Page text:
Published online by Cambridge University Press: 22 April 2020
Performance monitoring entails rapid error detection to maintain task performance. Impaired performance monitoring is a candidate pathophysiological process in psychotic disorders, which may explain the broader deficit in executive function and its known associations with negative symptoms and poor functioning. The current study models cross-sectional pathways bridging neurophysiological measures of performance monitoring with executive function, symptoms, and functioning.
Data were from the 20-year assessment of the Suffolk County Mental Health Project. Individuals with psychotic disorders (N = 181) were originally recruited from inpatient psychiatric facilities. Data were also collected from a geographically and demographically matched group with no psychosis history (N = 242). Neural measures were the error-related negativity (ERN) and error positivity (Pe). Structural equation modeling tested mediation pathways.
Blunted ERN and Pe in the clinical cohort related to impaired executive function (r = 0.26–0.35), negative symptom severity (r = 0.17–0.25), and poor real-world functioning (r = 0.17–0.19). Associations with executive function were consistent across groups. Multiple potential pathways were identified in the clinical cohort: reduced ERN to inexpressivity was mediated by executive function (β = 0.10); reduced Pe to global functioning was mediated by executive function and avolition (β = 0.10).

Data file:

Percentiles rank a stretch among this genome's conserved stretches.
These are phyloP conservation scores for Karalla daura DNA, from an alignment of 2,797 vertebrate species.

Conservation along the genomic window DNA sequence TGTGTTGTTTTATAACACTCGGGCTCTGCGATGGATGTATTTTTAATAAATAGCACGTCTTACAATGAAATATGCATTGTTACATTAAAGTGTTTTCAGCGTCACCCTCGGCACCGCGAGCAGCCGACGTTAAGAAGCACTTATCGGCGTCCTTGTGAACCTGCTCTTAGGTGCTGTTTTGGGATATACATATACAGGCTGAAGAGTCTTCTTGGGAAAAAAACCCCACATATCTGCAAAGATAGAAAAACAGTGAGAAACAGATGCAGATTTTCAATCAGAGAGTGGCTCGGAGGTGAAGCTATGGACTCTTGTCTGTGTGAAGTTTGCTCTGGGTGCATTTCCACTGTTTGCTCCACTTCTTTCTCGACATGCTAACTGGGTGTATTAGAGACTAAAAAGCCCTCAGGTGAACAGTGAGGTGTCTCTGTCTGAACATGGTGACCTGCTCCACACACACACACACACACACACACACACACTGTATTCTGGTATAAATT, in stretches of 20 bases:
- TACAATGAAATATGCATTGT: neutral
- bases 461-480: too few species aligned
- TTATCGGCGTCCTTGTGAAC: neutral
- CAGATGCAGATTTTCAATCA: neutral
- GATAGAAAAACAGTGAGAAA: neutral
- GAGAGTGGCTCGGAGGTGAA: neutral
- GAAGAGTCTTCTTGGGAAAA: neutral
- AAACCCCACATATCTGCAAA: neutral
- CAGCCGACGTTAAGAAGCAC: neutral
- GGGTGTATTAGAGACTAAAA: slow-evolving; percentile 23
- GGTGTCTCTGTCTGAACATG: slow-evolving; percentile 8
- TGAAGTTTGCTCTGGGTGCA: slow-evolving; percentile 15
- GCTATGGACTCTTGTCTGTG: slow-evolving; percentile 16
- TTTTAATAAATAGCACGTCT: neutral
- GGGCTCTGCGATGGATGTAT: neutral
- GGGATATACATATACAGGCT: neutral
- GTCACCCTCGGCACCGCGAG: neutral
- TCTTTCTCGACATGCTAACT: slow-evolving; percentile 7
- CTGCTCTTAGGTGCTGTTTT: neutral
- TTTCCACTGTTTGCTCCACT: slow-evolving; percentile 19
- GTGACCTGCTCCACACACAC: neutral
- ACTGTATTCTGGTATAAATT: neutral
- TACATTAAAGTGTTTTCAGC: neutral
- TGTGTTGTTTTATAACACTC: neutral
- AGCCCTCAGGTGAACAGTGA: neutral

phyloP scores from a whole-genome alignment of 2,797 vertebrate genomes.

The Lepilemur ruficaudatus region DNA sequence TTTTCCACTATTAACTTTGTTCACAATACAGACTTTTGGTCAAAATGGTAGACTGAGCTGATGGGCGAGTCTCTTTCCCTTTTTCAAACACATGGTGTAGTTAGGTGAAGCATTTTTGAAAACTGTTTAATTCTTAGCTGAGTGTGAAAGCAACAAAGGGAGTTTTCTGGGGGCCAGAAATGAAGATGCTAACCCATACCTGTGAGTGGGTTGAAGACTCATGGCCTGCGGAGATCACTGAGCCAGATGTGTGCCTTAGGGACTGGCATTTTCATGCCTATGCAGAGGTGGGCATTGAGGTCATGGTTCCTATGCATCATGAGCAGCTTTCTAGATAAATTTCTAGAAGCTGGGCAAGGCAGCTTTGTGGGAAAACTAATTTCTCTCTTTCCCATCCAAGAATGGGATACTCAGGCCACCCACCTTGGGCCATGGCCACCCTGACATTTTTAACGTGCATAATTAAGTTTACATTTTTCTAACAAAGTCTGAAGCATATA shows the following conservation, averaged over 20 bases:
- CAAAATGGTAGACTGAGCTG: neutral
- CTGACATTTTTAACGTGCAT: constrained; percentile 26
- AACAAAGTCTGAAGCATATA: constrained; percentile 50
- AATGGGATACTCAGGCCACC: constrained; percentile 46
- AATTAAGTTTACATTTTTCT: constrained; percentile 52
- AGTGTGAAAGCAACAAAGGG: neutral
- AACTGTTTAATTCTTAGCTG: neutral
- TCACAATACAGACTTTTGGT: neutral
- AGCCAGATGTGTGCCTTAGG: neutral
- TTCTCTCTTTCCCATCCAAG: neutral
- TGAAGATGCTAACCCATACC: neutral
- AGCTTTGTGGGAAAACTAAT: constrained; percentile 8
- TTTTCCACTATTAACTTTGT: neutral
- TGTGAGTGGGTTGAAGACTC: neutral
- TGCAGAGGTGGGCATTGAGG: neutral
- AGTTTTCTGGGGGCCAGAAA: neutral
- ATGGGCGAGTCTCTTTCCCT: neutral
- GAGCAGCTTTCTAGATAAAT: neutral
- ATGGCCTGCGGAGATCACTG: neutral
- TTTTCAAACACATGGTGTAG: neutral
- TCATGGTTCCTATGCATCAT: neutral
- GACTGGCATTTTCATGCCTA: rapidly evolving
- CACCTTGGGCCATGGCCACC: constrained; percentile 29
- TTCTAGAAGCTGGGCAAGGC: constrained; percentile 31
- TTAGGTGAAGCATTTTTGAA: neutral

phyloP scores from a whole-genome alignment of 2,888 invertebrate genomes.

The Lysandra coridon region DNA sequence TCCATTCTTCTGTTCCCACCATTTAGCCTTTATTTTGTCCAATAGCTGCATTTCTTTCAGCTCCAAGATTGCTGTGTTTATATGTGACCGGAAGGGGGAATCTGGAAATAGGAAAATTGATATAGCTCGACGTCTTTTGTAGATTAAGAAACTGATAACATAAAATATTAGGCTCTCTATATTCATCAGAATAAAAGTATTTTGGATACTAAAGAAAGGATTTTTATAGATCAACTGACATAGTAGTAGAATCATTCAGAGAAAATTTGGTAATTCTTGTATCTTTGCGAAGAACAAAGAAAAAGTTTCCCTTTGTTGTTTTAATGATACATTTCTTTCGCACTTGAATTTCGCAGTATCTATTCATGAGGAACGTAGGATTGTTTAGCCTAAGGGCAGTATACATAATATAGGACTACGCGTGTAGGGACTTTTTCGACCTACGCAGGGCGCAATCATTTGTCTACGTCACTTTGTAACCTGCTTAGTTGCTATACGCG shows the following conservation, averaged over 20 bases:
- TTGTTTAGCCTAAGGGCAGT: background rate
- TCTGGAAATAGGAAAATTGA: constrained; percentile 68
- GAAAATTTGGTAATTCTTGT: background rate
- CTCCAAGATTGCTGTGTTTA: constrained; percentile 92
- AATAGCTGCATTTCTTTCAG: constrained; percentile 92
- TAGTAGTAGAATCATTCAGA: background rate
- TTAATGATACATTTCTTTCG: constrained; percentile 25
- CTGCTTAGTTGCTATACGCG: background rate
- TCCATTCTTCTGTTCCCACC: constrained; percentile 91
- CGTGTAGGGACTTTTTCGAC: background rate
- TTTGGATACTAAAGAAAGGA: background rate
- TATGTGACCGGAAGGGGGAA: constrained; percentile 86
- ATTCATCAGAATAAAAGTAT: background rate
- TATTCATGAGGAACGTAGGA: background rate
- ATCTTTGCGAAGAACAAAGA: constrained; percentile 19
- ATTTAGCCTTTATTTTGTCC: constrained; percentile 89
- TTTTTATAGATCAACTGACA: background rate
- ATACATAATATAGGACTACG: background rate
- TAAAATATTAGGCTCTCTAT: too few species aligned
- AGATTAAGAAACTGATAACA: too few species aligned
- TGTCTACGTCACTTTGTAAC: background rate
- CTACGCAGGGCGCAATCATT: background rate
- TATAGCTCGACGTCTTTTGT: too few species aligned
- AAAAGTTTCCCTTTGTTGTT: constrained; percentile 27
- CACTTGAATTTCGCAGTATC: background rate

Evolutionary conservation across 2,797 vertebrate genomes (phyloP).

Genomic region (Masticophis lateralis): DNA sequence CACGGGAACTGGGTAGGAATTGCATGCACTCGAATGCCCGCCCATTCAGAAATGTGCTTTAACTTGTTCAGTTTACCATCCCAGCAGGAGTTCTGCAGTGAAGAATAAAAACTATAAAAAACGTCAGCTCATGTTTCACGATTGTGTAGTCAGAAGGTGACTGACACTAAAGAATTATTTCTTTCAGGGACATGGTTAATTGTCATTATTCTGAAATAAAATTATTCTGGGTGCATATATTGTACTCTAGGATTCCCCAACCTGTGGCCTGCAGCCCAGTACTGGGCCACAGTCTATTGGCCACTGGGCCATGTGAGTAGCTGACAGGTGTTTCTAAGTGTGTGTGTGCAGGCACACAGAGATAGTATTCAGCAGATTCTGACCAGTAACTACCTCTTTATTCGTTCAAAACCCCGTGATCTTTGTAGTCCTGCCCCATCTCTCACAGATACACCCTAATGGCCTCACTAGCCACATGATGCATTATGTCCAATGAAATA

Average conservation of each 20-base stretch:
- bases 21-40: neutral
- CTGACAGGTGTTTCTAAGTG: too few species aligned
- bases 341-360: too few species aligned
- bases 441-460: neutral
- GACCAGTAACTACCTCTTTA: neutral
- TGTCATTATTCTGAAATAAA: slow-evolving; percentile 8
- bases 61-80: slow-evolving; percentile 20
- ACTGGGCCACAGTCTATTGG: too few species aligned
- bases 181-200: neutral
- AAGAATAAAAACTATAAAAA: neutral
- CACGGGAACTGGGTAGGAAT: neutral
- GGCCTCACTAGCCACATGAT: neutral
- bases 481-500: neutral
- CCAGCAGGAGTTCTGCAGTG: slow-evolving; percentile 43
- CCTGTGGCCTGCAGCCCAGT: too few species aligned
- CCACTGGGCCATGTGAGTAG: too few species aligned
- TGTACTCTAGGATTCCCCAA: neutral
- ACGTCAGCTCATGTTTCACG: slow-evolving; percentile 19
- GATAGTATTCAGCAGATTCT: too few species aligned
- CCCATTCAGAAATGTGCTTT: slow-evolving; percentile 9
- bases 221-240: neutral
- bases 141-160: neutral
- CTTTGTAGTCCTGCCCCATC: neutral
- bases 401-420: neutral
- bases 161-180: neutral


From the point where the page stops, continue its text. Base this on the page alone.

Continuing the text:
This supports a transdiagnostic model of psychotic disorders by which poor performance monitoring contributes to impaired executive function, which contributes to negative symptoms and poor real-world functioning. If supported by future longitudinal research, these pathways could inform the development of targeted interventions to address cognitive and functional deficits that are central to psychotic disorders.